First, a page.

Gainesville city commissioners confirmed December’s ordinance to change the formula that calculates their salaries, resulting in a 91% annual salary increase.
The salary item returned to the city’s agenda through new Commissioner Ed Book. He proposed returning to the city’s formular used since the early 2000s. Commissioner Desmon Duncan-Walker seconded, but the motion failed after the other five commissioners dissented.
Book said he disagrees with the December decision because of timing, community perception and the fiscal budget.
The new salary formula, set to begin in October 2023, will increase the annual salary for commissioners from around $37,000 to an estimated $71,000. The population-based formula would adjust each year and was created by the Florida Legislature as the default for county commissioners.
But Book pointed to backup documents that show Gainesville’s commissioner salaries already exceed the average in Florida. He said the commission has also seen a diversity of professions represented on the commission.
“Timing is critical, and this is very, very bad timing,” Book said.
Inflation rose 8.38% last year, triple the amount of any raise negotiated by the bargaining units for city workers. The previous formula for commissioner salaries changed based on inflation—the Consumer Price Index—resulting in a raise equal to inflation.
However, the dissenting commissioners countered.
Commissioner Reina Saco said the city commission needs to mirror Gainesville with more than just occupations. She said the candidate pool from the past election cycle didn’t match the city’s demographics.
Commissioner Casey Willits added that most of the jobs held by past commissioners were professional/managerial class workers without many of the most common careers like nurses or office clerks.
Willits said the 2.5% increase negotiated by the local city workers union falls short. He said the city needs to tackle the issue and bring raises to employees, but the commissioner raises will bring benefit to the city as well.
The commissioner position is listed as a part-time job. But members of the current and former commissions said the job requires full-time attention to do right.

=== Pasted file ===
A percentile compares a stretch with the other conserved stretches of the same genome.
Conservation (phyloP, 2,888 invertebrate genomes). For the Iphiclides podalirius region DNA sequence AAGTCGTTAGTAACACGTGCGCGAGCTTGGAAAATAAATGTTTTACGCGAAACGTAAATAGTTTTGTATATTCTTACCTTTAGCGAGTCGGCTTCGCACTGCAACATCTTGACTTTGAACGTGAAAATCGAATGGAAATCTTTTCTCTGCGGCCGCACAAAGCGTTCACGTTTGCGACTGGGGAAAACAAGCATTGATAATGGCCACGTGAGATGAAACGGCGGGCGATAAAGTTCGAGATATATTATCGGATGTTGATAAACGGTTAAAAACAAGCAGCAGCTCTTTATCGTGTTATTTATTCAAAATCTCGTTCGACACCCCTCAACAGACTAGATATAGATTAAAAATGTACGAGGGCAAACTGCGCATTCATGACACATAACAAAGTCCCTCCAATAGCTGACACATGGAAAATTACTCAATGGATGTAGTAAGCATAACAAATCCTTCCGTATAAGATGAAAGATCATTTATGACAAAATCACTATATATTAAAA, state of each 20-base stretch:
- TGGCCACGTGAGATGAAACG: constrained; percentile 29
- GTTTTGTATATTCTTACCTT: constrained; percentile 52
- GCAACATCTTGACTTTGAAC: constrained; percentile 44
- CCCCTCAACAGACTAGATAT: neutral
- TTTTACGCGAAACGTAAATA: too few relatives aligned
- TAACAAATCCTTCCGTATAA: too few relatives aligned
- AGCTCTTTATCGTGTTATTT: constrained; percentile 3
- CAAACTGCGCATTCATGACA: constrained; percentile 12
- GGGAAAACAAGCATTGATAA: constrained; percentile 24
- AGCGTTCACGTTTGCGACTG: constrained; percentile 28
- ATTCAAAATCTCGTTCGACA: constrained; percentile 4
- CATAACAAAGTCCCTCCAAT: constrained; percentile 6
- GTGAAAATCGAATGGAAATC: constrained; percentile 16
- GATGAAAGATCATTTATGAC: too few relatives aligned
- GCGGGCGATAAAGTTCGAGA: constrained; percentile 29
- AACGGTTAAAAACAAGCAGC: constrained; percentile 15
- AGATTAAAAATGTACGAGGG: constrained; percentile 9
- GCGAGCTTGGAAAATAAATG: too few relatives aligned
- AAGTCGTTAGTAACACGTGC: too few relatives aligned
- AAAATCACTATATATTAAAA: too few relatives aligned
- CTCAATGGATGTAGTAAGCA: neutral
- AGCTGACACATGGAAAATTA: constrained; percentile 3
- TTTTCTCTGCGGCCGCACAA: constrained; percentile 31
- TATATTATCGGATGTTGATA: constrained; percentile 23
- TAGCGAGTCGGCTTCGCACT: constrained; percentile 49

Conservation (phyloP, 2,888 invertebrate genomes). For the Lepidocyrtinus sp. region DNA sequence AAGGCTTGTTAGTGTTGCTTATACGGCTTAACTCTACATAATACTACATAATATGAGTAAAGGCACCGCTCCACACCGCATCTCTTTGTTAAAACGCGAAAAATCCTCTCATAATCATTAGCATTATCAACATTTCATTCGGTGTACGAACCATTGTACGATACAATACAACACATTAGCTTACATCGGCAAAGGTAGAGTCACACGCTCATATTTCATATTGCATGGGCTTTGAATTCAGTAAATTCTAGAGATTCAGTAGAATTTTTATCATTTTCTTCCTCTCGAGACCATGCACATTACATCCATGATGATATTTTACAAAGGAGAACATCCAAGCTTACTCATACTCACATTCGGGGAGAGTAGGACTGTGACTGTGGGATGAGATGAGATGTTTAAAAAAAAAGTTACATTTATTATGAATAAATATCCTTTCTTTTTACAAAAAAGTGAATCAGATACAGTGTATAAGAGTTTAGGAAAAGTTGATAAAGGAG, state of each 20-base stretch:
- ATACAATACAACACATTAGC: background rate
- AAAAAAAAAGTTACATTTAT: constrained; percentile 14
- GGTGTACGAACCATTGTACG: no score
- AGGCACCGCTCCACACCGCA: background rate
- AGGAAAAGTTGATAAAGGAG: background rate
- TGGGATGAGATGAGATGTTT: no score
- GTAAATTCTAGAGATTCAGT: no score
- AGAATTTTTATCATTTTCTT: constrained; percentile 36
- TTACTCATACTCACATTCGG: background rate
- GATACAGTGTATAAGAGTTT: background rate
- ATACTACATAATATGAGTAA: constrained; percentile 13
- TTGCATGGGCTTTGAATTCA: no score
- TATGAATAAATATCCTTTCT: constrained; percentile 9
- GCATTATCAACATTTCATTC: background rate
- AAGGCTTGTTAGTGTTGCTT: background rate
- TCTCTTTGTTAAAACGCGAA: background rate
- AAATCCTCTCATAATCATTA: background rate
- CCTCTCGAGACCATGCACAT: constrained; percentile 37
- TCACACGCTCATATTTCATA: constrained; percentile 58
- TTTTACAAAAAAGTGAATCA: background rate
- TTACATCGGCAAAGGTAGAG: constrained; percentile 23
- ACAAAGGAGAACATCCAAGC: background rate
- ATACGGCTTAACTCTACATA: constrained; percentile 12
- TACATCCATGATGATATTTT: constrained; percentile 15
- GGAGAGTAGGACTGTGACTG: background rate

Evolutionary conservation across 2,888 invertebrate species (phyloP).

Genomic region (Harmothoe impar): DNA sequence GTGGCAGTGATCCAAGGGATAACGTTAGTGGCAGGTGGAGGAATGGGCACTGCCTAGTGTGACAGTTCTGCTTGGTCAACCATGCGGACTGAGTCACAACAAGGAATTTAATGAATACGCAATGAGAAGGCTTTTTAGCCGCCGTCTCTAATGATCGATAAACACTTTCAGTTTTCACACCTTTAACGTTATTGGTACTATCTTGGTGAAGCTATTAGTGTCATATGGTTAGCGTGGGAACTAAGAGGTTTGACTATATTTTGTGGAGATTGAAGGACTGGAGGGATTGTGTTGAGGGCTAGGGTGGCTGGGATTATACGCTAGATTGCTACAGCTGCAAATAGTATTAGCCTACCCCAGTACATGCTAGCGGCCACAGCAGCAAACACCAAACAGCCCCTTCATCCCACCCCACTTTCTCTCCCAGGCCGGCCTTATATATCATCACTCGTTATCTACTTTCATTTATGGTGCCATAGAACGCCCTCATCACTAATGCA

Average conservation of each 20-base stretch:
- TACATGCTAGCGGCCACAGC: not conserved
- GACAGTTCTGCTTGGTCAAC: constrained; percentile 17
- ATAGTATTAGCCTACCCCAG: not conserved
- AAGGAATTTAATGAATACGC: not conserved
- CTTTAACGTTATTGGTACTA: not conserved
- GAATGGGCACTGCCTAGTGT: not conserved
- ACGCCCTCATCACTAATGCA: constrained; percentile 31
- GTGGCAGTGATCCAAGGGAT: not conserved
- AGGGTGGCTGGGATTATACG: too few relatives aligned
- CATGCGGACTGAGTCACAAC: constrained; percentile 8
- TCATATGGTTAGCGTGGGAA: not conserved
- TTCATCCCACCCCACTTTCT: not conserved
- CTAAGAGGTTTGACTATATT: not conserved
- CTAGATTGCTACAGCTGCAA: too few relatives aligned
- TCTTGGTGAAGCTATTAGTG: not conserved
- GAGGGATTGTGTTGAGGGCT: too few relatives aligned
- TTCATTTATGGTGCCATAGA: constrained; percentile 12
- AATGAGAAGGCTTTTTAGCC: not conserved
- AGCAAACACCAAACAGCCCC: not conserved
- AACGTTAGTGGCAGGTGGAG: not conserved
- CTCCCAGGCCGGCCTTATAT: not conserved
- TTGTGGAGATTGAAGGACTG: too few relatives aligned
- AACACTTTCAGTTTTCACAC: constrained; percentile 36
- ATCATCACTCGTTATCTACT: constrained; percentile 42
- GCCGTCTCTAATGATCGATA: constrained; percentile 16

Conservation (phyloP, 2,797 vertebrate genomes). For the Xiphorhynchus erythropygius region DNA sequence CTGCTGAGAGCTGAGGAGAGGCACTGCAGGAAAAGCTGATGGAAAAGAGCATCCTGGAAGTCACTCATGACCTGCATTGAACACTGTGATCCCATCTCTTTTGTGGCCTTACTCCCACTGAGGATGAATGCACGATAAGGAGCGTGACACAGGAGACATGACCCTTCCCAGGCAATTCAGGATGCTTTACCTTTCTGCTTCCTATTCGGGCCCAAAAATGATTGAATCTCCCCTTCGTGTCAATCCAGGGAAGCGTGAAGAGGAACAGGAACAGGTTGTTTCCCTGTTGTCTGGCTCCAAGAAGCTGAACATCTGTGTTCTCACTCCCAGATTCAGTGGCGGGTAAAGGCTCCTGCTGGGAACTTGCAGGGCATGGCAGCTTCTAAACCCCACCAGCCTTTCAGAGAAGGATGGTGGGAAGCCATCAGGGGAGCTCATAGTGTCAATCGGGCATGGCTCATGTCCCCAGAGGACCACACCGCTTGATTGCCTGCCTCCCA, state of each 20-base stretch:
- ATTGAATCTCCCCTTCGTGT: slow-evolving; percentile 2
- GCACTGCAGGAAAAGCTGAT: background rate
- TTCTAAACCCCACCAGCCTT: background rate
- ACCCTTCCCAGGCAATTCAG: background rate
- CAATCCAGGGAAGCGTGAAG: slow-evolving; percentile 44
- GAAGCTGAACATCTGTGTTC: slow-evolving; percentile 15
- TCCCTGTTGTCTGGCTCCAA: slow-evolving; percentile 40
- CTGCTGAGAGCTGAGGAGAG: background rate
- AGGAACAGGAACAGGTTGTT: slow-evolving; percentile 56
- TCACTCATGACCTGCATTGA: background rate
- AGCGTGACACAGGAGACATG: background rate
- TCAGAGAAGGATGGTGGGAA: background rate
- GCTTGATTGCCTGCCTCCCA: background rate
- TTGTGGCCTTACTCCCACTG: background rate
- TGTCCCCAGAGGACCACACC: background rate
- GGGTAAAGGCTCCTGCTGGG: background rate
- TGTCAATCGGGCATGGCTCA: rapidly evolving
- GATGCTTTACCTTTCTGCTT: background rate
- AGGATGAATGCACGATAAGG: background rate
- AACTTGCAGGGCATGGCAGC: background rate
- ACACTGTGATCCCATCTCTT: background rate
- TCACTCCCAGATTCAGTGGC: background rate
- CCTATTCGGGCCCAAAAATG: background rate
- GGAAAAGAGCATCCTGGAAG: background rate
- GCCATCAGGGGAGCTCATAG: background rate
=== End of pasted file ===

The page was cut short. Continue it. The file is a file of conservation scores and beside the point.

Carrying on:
And Commissioner Bryan Eastman said Gainesville needs a full-time commission—a view expressed by former Commissioner Adrian Hayes-Santos last year.
“We make decisions on a huge breadth of issues that matter deeply to a lot of people,” Eastman said. “Taking the time to know that, to vote on it, to have background information takes time, and I think we owe it to our constituents to take that time.”
Saco said a resident visited City Hall last week and requested to see a commissioner, but none of the commissioners were in the building. Having a full-time commission would have meant that one of them was likely to have been there to meet with the resident.
When the raises initially passed, supporters argued that having a higher salary would also allow people from a broader range of income levels to serve on the commission.
Several of the commissioners hold part- or full-time jobs apart from the commission work.
Willits said he had to transition from full-time to part-time in order to sit behind the dais. He said it was difficult to juggle two jobs or one full-time job and a commissioner’s duties. Former Commissioner David Arreola said the same in December when voting in support of the salary change.
Citizens and former elected officials have questioned the direction of the city commission, arguing against full-time commissioners.
Former Mayor Ed Braddy said the commission’s responsibilities don’t merit the 91% salary increase. If commissioners work beyond their responsibilities, citizens shouldn’t bear the cost.
Public comment ran along similar lines at Thursday’s meeting.
Duncan-Walker voted with Book to reverse the salary increase. At December’s meeting, she said both sides have merit. However, she said vacancies and the impact of inflation on city workers pushed her to oppose the new formula.
“This work is hard,” Duncan-Walker said on Dec. 1. “Contrary to how it is listed, it is not part time. It is full-time; it is overtime. It is all day, it is all night, it is all consuming.”
Gainesville has a current vacancy rate of 16.7% across the city. Jenn Powell, a union organizer with Communication Workers of America Local 3170, told the commission that the city has an employment crisis. Powell said the commissioners deserve a raise but called a 90% increase insulting compared to the 2.5% received by the CWA’s union members.
“I believe that we are at a crisis mode for the city,” Powell said. “We have some very, very important vacancies that we are having trouble filling.”